Home of the Week: Terzetto by ConForm Architects

Green light.

Just last year, NUVO visited Achilles House in London’s Hampstead neighbourhood. Working with a cramped Victorian-era house, the architects, ConForm, devised a clever solution: an essay in marble that introduced daylight and 21st-century efficiency to the residence.

More recently, in the same district of London, ConForm has brought its material innovation to a new project, Terzetto. Facing a similar challenge (a dimly lit Victorian house with a series of tight rooms), the architects transformed the property into an open space with daylight and connected to a garden.


Home of the Week Terzetto by ConForm Architects


Terzetto by ConForm Architects


Terzetto Home by ConForm Architects

Living room by ConForm Architects



To do that, the architects completely reimagined the ground level, undertaking a comprehensive reconfiguration of the layout and designing an expansion into the rear yard. Unlike with Achilles House, though, they drew from a material palette that included terrazzo, concrete, and clay plaster.


Dining and living area by ConForm Architects






For the expansion, one of the concerns was to avoid visual incursions on both the historic architecture and the views from nearby neighbours. Plainly contemporary, the materials nevertheless relate to the red-brick context, allowing the extension to fit right in. Conceived as three horizontal bands, a concrete floor provides a base, the green terrazzo composes the structural columns, and a reddish-clay plaster forms the upper level, which keeps it discreet. A fourth material, glass, used in abundance, brings in daylight and connects the extension with the garden.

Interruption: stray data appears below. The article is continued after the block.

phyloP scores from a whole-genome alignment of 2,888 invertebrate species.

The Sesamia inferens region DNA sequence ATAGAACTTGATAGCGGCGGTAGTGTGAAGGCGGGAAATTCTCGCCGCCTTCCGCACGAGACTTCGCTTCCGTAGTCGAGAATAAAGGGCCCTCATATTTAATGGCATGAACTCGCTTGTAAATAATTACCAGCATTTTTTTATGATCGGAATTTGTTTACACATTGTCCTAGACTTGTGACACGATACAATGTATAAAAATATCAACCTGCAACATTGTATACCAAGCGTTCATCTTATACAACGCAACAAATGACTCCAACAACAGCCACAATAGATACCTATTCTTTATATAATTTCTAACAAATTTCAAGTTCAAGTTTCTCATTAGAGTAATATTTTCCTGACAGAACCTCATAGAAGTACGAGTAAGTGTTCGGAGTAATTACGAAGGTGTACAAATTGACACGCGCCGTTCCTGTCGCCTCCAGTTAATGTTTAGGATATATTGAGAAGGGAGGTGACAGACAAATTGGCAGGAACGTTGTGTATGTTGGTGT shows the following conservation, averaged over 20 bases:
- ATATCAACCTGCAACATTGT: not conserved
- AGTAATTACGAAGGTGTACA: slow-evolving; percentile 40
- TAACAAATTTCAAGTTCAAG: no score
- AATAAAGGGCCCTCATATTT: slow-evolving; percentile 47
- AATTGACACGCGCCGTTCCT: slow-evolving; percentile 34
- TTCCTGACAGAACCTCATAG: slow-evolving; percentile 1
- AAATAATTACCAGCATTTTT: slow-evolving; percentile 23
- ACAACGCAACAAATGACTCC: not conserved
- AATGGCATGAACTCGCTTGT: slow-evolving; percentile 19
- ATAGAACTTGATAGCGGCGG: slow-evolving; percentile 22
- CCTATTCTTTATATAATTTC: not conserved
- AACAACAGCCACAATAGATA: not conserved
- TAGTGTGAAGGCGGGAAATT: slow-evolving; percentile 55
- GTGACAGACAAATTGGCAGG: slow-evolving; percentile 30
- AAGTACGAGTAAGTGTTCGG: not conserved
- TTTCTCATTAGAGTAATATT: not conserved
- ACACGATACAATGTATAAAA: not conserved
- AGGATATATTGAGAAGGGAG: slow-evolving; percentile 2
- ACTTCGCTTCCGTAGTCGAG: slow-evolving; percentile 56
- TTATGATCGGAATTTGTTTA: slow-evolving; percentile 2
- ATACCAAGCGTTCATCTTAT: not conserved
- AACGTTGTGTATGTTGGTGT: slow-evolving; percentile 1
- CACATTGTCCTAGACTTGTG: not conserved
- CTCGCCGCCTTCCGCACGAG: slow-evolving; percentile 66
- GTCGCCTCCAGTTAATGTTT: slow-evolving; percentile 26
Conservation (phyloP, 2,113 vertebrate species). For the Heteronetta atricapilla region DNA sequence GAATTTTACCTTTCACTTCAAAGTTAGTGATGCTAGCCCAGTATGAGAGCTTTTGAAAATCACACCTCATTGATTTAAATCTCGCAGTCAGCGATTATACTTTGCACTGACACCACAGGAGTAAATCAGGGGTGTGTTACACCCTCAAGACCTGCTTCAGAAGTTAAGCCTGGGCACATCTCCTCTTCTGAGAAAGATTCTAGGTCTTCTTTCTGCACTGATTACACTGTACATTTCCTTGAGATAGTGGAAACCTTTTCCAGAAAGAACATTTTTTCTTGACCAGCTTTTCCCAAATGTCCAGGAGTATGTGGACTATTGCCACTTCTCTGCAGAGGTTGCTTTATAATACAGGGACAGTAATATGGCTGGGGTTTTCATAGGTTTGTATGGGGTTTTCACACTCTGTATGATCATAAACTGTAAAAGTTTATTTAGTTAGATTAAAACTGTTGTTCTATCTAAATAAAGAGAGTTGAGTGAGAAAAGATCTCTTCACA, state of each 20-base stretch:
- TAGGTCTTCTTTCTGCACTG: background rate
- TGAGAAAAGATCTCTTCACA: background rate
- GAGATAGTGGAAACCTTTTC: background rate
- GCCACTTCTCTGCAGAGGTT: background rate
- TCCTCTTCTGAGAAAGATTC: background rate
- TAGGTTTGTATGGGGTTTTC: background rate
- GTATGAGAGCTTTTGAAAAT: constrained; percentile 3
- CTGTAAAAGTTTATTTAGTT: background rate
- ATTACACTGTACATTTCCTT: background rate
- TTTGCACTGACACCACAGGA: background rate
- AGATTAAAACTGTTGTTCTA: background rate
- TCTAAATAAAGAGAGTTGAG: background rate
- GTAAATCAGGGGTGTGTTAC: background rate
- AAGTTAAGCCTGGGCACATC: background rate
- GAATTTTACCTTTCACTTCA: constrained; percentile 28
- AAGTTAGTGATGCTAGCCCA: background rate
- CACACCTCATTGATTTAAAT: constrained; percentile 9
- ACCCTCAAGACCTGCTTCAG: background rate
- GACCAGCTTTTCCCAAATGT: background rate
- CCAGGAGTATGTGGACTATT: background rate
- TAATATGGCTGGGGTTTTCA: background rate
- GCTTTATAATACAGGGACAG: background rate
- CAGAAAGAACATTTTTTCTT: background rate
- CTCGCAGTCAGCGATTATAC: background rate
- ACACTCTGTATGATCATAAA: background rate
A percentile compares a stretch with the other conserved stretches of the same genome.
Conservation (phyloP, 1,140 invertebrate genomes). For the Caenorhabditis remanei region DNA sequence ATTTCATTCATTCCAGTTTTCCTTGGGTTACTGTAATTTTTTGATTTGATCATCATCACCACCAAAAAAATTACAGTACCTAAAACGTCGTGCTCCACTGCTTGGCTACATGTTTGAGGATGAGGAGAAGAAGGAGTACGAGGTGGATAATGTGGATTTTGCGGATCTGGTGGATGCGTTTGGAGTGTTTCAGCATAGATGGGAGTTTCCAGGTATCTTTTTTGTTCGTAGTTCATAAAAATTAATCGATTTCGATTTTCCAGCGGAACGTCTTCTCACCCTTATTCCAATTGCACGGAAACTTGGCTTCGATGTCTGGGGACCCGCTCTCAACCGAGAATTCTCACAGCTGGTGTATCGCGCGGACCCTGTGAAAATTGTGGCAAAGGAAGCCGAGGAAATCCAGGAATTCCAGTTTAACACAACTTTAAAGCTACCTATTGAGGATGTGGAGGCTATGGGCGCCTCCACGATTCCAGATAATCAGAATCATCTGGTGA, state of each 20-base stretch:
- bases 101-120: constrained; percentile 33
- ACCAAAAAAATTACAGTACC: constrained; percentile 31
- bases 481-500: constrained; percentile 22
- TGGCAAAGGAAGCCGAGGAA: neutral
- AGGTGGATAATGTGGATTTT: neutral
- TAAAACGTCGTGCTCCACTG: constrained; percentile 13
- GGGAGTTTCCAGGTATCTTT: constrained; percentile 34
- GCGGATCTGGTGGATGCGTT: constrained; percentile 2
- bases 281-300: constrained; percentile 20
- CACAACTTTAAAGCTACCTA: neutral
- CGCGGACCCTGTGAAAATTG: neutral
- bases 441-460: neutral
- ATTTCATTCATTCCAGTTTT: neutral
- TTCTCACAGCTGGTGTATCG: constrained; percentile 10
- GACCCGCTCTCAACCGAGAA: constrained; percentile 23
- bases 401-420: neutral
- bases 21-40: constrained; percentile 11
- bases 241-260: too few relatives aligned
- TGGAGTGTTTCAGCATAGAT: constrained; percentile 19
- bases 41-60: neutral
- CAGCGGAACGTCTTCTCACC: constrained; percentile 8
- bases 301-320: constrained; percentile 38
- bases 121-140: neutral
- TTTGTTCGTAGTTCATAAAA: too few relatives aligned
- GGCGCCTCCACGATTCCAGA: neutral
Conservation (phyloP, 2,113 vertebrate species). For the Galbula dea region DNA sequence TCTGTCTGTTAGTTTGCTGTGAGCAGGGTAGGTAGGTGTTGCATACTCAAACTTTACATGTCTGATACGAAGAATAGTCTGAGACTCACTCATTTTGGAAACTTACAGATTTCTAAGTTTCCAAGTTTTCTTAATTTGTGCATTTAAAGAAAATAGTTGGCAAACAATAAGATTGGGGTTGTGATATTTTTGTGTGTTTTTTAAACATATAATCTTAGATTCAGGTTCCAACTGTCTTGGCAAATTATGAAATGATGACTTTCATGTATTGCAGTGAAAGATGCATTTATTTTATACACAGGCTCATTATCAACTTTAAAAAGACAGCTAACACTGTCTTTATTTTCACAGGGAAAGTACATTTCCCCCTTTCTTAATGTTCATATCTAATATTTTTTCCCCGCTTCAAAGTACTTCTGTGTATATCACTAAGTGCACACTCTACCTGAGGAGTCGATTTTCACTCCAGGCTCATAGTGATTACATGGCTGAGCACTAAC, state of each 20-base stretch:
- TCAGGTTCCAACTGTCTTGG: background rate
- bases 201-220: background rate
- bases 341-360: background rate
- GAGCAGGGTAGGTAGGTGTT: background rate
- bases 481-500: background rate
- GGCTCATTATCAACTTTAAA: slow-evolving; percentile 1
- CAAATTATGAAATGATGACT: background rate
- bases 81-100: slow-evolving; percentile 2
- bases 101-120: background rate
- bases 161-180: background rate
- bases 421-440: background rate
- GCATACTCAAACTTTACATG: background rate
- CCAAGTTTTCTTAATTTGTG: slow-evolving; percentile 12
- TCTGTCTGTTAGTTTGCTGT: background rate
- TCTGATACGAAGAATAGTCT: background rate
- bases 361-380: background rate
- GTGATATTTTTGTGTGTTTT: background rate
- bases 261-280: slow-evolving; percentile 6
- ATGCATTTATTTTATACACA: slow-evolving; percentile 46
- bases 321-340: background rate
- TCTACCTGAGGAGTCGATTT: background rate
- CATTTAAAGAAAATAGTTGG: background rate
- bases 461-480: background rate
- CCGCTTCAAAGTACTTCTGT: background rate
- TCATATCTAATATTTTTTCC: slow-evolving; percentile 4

Terzetto Home and Garden by ConForm Architects


A generous skylight illuminates the dining area without compromising privacy. To keep the extension’s profile low, ConForm embedded it in the yard, creating a sunken living space. This design move created room for a clerestory window that brings daylight even deeper into the space and provides views to the tree canopy and skies from within the residence.

Photography by James Retief.